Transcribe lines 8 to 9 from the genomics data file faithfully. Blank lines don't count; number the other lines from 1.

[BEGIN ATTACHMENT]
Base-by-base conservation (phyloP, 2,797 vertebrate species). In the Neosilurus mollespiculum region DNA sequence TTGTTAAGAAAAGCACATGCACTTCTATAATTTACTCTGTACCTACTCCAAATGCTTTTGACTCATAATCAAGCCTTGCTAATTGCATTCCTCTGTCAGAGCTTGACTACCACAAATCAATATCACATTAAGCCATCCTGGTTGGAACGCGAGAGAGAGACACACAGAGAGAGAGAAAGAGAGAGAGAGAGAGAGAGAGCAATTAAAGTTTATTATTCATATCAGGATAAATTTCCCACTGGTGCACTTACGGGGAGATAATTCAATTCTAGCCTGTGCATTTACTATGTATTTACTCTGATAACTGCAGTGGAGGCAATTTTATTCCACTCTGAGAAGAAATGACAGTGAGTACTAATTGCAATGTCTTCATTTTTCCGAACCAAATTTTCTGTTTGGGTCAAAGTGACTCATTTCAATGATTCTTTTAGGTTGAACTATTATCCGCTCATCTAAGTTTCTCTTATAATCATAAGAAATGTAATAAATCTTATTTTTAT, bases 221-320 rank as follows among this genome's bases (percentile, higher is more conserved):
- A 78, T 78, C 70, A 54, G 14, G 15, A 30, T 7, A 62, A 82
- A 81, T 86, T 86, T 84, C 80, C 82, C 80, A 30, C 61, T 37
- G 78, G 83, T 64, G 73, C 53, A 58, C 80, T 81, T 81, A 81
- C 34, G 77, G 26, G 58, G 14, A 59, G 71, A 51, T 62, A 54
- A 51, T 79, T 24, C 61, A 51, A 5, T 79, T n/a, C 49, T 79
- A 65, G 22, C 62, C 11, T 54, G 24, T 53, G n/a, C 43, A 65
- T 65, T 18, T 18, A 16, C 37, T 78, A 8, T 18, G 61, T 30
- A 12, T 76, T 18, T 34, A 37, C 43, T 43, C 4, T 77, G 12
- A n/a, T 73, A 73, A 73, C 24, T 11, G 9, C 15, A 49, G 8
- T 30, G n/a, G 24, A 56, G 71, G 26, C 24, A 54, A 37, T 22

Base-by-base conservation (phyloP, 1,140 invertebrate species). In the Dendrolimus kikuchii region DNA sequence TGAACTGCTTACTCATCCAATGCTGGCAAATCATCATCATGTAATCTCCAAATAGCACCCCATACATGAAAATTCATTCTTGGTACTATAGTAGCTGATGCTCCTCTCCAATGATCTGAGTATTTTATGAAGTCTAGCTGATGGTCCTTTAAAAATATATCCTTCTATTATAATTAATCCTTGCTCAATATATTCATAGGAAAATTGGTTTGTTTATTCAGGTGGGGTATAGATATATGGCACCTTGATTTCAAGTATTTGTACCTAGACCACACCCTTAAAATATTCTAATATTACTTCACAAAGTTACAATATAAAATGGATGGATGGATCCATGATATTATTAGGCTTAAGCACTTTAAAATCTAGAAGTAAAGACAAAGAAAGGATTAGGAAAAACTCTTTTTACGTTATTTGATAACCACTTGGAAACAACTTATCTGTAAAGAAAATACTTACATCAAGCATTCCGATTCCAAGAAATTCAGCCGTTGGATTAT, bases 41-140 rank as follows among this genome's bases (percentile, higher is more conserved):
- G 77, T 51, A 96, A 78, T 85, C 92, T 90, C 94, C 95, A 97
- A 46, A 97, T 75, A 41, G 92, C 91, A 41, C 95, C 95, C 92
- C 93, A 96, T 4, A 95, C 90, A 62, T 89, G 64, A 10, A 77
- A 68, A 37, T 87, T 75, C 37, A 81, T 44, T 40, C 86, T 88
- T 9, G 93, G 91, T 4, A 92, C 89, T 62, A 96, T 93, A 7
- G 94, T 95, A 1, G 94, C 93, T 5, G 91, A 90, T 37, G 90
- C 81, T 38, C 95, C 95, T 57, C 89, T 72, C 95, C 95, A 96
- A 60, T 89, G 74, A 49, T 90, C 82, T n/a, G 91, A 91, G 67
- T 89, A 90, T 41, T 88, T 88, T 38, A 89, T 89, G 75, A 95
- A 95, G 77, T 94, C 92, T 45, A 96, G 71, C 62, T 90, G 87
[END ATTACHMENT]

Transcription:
- T 65, T 18, T 18, A 16, C 37, T 78, A 8, T 18, G 61, T 30
- A 12, T 76, T 18, T 34, A 37, C 43, T 43, C 4, T 77, G 12